Some of it is definitely a matter of culture, and even the personalities of the bosses. At one magazine, after a change of leadership, our newly installed publisher would push around a drink cart with wine and beer every Friday. It also helps to be in a city where everyone's taking public transportation. I think it'd be far less likely to happen at a business where everyone drives to work. 

Was glad to see on the most recent episode of Flash that my viewpoint that Hartley Sawyer is playing Elongated Man as if he were Bruce Campbell was pretty much confirmed in the context of the show. When he sees his new costume for the first time, he says "Groovy" -- a catch-phrase of Campbell's Ash in the Evil Dead movies. 

There was a scene... an episode or two back... that I thought was a little... obvious.

Joe was just about to plant evidence (way out of character!) and it was Ralph who stopped him. I think we as the audience were supposed to see how easy it was for Ralph to have made that mistake when it was "justified."

Nope, I wan't buying it. It was too heavy handed.

I think Ralph has redeemed himself now, and we can put the mis-step of his having planted evidence behind us.

Ralph's special effects are already better than the last Fantastic Four movie. Not great, mind you, but miles better than the last big-budget movie to try a stretchy guy.

Speaking of which, "Stretchy Guy" probably would be a better name than "Elongated Man." Maybe that's just me.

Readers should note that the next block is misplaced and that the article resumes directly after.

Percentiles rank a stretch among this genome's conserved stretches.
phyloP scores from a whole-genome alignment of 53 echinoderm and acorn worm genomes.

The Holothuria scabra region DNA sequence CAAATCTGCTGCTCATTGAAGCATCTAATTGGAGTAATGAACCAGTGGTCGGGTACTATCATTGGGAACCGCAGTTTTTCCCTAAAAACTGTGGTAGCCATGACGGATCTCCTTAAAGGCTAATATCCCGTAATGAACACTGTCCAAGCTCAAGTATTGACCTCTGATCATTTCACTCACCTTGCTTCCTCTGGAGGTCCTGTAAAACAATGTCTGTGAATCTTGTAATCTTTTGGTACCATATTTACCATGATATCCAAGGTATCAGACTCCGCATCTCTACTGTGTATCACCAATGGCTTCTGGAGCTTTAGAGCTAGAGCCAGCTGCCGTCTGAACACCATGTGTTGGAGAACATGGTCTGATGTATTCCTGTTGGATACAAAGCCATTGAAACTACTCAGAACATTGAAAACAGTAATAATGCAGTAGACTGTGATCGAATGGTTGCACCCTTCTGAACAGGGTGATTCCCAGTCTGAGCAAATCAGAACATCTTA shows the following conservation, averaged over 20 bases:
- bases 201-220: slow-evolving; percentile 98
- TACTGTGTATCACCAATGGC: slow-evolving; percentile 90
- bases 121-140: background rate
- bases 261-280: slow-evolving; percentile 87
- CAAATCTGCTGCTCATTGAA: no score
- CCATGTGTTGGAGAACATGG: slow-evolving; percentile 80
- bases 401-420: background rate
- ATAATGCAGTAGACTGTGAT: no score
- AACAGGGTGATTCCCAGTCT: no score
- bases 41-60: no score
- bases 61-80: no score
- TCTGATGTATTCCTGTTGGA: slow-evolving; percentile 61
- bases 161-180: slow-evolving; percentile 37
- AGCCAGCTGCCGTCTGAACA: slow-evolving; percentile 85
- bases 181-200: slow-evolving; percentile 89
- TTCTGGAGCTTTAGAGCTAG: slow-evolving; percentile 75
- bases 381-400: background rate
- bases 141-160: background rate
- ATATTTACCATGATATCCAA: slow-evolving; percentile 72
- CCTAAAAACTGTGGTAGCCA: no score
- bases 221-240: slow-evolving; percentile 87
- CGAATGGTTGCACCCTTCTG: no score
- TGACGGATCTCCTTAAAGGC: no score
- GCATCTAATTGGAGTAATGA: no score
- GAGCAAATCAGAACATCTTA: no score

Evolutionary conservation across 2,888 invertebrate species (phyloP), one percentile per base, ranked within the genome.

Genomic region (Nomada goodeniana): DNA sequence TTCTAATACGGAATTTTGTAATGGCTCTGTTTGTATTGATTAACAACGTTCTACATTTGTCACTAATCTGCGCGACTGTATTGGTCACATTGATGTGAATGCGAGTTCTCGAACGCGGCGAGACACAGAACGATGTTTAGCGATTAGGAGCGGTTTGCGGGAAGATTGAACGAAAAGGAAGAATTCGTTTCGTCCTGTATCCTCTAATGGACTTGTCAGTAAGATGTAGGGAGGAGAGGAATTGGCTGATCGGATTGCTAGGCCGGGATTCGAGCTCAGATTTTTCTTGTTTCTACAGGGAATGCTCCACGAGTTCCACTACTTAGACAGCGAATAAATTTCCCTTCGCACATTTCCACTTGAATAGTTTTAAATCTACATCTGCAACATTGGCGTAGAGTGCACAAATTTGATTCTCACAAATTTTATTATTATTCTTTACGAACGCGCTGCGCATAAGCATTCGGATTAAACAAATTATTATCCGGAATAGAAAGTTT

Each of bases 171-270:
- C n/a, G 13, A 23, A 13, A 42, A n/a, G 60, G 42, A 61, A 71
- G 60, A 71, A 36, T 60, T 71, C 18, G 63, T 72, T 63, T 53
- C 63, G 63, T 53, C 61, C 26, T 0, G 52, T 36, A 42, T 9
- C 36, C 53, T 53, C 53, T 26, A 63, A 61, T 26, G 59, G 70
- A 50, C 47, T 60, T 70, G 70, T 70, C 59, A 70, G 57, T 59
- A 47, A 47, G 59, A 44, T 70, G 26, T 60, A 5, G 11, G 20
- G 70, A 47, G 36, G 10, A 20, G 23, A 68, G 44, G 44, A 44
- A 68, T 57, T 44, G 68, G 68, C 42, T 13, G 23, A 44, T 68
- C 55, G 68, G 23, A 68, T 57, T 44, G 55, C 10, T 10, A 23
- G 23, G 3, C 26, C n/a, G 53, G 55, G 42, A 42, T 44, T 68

No, in real life, people would probably call him, "Stretchy Guy."

I know these shows are meant to be a little on the Silver Age side, but it kind of irks me when:

-Barry, behind prison walls, demonstrates how his powers should take out 80% of the villains he's faced in about 10 seconds. But then, the rest of the episode watching everyone hang out at CC Jitters.

-Killer Frost and Vibe fall for an obvious trap set by a couple of non-metahumans they should've been able to instantly stop, just so Ralph can rise (stretch?) to the occasion.

I hope, like Ollie, we see Ralph move a little towards the character we see in comics. I want Ralph and Sue solving mysteries.

Captain Comics said:

Ralph's special effects are already better than the last Fantastic Four movie. Not great, mind you, but miles better than the last big-budget movie to try a stretchy guy.

Speaking of which, "Stretchy Guy" probably would be a better name than "Elongated Man." Maybe that's just me.

I just saw the last episode via On Demand; somehow, the box failed to record it. Some thoughts: